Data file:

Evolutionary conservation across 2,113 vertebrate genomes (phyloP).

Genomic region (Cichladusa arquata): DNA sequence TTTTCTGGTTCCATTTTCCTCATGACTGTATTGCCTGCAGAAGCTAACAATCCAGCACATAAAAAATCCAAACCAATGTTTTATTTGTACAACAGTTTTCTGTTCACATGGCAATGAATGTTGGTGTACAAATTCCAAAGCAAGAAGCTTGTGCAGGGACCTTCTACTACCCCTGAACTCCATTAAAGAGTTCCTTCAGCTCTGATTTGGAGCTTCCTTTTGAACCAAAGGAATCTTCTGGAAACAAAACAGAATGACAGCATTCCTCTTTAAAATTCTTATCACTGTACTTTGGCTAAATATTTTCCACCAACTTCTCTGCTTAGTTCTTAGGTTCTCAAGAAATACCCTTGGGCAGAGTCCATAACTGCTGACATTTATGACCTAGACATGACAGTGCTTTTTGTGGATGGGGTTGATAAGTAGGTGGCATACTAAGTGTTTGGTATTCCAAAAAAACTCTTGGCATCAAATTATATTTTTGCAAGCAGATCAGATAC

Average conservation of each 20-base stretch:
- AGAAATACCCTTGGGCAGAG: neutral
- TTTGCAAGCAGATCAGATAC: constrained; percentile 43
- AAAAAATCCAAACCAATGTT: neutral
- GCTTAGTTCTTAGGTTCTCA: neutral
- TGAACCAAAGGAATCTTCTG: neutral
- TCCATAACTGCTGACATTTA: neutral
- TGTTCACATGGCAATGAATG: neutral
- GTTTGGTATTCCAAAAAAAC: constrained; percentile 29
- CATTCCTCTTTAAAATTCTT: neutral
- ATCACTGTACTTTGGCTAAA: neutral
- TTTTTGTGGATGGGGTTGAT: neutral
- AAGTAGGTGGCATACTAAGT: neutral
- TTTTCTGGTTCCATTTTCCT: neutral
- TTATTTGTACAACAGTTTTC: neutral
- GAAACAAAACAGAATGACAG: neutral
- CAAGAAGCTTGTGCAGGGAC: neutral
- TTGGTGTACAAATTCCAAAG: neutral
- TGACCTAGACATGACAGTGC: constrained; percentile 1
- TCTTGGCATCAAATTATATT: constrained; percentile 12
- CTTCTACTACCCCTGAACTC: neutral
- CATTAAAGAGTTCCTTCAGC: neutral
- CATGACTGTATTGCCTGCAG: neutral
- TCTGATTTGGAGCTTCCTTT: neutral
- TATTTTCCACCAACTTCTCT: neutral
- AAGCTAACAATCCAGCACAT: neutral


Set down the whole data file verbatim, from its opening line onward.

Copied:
Evolutionary conservation across 2,113 vertebrate genomes (phyloP).

Genomic region (Cichladusa arquata): DNA sequence TTTTCTGGTTCCATTTTCCTCATGACTGTATTGCCTGCAGAAGCTAACAATCCAGCACATAAAAAATCCAAACCAATGTTTTATTTGTACAACAGTTTTCTGTTCACATGGCAATGAATGTTGGTGTACAAATTCCAAAGCAAGAAGCTTGTGCAGGGACCTTCTACTACCCCTGAACTCCATTAAAGAGTTCCTTCAGCTCTGATTTGGAGCTTCCTTTTGAACCAAAGGAATCTTCTGGAAACAAAACAGAATGACAGCATTCCTCTTTAAAATTCTTATCACTGTACTTTGGCTAAATATTTTCCACCAACTTCTCTGCTTAGTTCTTAGGTTCTCAAGAAATACCCTTGGGCAGAGTCCATAACTGCTGACATTTATGACCTAGACATGACAGTGCTTTTTGTGGATGGGGTTGATAAGTAGGTGGCATACTAAGTGTTTGGTATTCCAAAAAAACTCTTGGCATCAAATTATATTTTTGCAAGCAGATCAGATAC

Average conservation of each 20-base stretch:
- AGAAATACCCTTGGGCAGAG: neutral
- TTTGCAAGCAGATCAGATAC: constrained; percentile 43
- AAAAAATCCAAACCAATGTT: neutral
- GCTTAGTTCTTAGGTTCTCA: neutral
- TGAACCAAAGGAATCTTCTG: neutral
- TCCATAACTGCTGACATTTA: neutral
- TGTTCACATGGCAATGAATG: neutral
- GTTTGGTATTCCAAAAAAAC: constrained; percentile 29
- CATTCCTCTTTAAAATTCTT: neutral
- ATCACTGTACTTTGGCTAAA: neutral
- TTTTTGTGGATGGGGTTGAT: neutral
- AAGTAGGTGGCATACTAAGT: neutral
- TTTTCTGGTTCCATTTTCCT: neutral
- TTATTTGTACAACAGTTTTC: neutral
- GAAACAAAACAGAATGACAG: neutral
- CAAGAAGCTTGTGCAGGGAC: neutral
- TTGGTGTACAAATTCCAAAG: neutral
- TGACCTAGACATGACAGTGC: constrained; percentile 1
- TCTTGGCATCAAATTATATT: constrained; percentile 12
- CTTCTACTACCCCTGAACTC: neutral
- CATTAAAGAGTTCCTTCAGC: neutral
- CATGACTGTATTGCCTGCAG: neutral
- TCTGATTTGGAGCTTCCTTT: neutral
- TATTTTCCACCAACTTCTCT: neutral
- AAGCTAACAATCCAGCACAT: neutral